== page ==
Other Voices

Alice Guy-Blaché, Pioneer of Early Cinema

Alice Guy-Blaché (July 1, 1873 – March 24, 1968) was a pioneering filmmaker of the early days of cinema, and the first woman to direct a film. One of the first filmmakers to make a narrative film, she was the only known female filmmaker in the world from 1896 to 1906.

Guy-Blaché directed, produced, or supervised about a thousand films, many of them short. When she died in 1968, many of her accomplishments had been erased from male-dominated film history books, but recent years have seen a revival of interest in her life and work. Read More→


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10 Fascinating Facts About Marjory Stoneman Douglas

Marjory Stoneman Douglas (1890-1998) was an American writer and environmentalist who famously fought to protect the Florida Everglades, and also used her talents to advocate for women’s rights and racial justice in Miami and beyond. Here you’ll discover 10 fascinating facts about Marjory Stoneman Douglas, whose multifaceted accomplishments shouldn’t be forgotten.

Marjory’s long life was full of adventure, heartbreak, loss, discovery, and – ultimately – impact on the health and preservation of the wetlands critical to South Florida’s survival.

This unconventional woman helped shape the future of South Florida at a time when Miami was barely more than a frontier town and the “swamp” to the west of it was considered there for the taking by developers, speculators, and agricultural industrialists. Read More→


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Sylvia Beach: Legendary Paris Bookseller and Publisher

Sylvia Beach (1887 – 1962) was the legendary owner of the legendary bookshop Shakespeare and Company the meeting place for all of literary Paris in the 1920s, and the publisher of James Joyce’s Ulysses in 1922. This musing on her active years in literary Paris is excerpted from Everybody I Can Think Of Ever: Meetings That Made the Avant-Garde by Francis Booth, reprinted by permission.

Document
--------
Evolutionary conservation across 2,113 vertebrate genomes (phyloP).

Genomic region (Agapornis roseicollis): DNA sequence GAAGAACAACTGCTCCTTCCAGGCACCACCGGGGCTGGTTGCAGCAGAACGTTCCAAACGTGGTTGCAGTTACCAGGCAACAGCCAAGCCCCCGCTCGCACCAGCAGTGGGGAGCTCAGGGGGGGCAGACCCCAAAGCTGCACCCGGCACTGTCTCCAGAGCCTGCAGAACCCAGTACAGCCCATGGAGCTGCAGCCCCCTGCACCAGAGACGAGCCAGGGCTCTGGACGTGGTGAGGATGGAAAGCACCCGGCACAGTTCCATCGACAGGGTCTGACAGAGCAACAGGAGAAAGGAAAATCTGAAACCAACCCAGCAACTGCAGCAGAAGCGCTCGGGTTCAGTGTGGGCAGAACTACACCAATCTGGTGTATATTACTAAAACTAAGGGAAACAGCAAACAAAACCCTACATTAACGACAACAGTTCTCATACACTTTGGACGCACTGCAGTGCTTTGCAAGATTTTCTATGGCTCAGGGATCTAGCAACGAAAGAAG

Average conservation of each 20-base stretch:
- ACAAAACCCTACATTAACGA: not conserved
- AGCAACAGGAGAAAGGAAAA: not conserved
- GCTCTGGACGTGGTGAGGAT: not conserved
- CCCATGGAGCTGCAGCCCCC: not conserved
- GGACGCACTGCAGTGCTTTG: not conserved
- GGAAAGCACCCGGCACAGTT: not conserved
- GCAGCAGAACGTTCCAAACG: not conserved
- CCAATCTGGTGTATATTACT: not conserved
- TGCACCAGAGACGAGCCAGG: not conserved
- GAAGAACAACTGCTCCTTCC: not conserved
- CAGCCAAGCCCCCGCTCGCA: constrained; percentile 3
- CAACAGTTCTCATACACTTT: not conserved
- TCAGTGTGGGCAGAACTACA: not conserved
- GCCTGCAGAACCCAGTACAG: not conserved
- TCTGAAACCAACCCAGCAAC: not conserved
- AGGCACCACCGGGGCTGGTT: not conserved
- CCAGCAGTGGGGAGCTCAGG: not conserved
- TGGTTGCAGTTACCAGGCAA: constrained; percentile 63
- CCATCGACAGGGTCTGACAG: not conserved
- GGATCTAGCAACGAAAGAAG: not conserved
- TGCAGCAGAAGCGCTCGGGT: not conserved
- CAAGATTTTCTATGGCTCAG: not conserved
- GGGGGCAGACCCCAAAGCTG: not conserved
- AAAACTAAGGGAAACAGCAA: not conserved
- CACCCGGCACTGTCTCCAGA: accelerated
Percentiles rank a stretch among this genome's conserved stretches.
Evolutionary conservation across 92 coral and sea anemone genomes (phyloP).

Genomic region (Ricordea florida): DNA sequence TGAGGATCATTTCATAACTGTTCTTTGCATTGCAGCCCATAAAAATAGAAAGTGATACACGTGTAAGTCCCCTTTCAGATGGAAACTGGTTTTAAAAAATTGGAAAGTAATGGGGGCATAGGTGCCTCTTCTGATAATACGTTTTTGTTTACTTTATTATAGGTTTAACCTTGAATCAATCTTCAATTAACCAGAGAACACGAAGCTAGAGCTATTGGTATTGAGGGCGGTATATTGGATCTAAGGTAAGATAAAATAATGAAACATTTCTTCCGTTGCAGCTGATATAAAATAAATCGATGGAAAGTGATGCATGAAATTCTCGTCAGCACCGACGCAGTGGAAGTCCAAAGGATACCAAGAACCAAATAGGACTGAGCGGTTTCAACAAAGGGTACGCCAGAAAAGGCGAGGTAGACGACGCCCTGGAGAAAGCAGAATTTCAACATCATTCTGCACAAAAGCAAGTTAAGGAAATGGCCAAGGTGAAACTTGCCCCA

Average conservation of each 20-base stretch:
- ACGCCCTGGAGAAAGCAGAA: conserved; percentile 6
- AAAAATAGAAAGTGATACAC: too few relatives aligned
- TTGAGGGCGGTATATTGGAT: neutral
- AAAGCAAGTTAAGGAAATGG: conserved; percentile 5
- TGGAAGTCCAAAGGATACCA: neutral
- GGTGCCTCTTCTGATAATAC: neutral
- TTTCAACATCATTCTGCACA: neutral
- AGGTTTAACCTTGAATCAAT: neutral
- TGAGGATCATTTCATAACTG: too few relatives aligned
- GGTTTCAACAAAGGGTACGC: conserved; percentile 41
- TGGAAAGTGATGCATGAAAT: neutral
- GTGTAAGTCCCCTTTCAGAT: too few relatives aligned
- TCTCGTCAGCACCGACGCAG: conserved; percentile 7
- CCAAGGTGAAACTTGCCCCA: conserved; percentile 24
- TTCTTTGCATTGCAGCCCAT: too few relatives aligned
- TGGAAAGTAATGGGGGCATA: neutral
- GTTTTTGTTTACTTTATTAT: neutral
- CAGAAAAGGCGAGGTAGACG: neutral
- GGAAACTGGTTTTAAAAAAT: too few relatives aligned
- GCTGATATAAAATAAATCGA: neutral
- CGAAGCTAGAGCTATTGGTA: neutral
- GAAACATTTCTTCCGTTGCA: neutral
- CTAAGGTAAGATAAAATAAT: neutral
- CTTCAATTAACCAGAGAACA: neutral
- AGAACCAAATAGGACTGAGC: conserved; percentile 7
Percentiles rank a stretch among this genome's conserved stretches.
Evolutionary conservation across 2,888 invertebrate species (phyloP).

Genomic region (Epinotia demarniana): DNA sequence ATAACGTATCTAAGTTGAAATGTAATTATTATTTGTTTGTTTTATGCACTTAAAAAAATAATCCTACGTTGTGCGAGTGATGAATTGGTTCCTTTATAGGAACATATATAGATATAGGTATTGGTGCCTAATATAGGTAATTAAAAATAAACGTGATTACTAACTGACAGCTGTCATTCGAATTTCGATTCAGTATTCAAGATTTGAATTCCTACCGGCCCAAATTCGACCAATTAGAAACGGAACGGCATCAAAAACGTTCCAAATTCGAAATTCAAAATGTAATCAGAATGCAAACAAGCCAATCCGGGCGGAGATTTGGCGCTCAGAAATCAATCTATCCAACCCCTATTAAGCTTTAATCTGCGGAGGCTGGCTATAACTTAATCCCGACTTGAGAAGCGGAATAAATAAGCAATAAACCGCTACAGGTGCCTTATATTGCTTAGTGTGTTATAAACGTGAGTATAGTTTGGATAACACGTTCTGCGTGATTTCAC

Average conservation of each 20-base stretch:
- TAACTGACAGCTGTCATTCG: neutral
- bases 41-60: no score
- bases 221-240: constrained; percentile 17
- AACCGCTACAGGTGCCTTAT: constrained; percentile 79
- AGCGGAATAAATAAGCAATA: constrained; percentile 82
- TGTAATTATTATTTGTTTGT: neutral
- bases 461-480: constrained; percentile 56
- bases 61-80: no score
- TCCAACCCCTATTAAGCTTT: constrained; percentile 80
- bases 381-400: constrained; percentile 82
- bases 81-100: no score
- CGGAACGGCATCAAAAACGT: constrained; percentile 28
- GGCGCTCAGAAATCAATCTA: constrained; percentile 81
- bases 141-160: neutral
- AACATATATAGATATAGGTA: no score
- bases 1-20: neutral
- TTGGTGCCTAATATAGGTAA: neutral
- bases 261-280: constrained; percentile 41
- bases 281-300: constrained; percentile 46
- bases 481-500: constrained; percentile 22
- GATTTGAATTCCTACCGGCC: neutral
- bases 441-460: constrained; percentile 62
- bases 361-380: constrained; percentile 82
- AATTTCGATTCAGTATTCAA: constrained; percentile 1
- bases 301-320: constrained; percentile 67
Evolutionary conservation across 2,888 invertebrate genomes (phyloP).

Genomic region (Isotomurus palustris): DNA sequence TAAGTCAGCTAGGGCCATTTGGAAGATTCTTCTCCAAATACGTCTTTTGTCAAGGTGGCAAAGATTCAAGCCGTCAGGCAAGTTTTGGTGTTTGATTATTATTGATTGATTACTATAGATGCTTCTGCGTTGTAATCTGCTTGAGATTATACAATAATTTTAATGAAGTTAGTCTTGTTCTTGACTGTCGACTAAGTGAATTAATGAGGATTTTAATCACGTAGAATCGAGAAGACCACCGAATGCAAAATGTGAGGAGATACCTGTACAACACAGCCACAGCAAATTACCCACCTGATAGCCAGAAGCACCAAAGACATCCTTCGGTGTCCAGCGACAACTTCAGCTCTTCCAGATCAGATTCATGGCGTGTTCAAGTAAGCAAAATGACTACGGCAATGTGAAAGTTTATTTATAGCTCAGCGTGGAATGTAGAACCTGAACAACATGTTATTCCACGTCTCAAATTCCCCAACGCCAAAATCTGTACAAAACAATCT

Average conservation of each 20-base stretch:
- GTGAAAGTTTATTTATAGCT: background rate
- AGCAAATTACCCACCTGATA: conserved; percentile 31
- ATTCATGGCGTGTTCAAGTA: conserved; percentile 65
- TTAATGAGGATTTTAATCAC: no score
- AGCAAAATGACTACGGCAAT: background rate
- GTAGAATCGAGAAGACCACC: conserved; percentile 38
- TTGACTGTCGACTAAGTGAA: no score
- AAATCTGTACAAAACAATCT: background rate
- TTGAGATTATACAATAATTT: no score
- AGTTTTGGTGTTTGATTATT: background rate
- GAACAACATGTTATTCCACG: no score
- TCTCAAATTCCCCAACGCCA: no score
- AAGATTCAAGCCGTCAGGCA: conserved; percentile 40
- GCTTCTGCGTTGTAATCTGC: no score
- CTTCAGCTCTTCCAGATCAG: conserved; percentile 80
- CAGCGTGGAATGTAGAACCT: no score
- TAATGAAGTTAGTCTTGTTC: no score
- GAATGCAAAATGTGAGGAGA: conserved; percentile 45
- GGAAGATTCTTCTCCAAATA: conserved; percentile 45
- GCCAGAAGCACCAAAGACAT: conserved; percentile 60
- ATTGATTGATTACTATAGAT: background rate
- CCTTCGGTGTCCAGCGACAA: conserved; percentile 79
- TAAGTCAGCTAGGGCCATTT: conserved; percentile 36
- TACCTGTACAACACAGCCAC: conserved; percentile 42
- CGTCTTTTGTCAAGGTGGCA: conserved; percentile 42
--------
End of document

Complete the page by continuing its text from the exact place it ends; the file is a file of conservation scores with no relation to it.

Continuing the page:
Beach wrote her own résumé towards the end of her life in a letter dated April 23, 1951, to the American Library in post-war Paris, when she donated the remaining books from Shakespeare and Company to them. Read More→


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Wilma Rudolph, Groundbreaking Athlete for the Ages — in Pages

Wilma Rudolph (1940 – 1994) was a groundbreaking American Olympic champion in the field of running. As the most visible and famed Black female athlete of time, she inspired generations who came after her. Running was her passion, and she became an icon in the civil rights and women’s rights movements as well.

Books about Wilma Rudolph continue to tell her story, most aimed at younger readers who draw inspiration from her remarkable life. Here, we’ll take a look at some of them, starting with her own 1977 autobiography, Wilma.

In this slim but action-packed volume she told the story of how she, a Black woman athlete facing many obstacles, won both in life and in the toughest sports competitions in the world. She has the distinction of being the first American ever to take home three gold medals from a single Olympics. Read More→


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Beryl Markham, Aviatrix, Adventurer, Author of West with the Night

Beryl Markham (October 26, 1902 – August 3, 1986) is best remembered as a pioneering aviatrix, becoming the first person to fly solo across the Atlantic nonstop from Britain to North America.

She was also a racehorse trainer and had torrid love affairs and tepid marriages, all of which she recounted in her famed  1942 memoir, West with the Night.

Born Beryl Clutterbuck, she seemed at first destined to lead the kind of life described in old English novels – an uneventful childhood in a grand country house. Read More→


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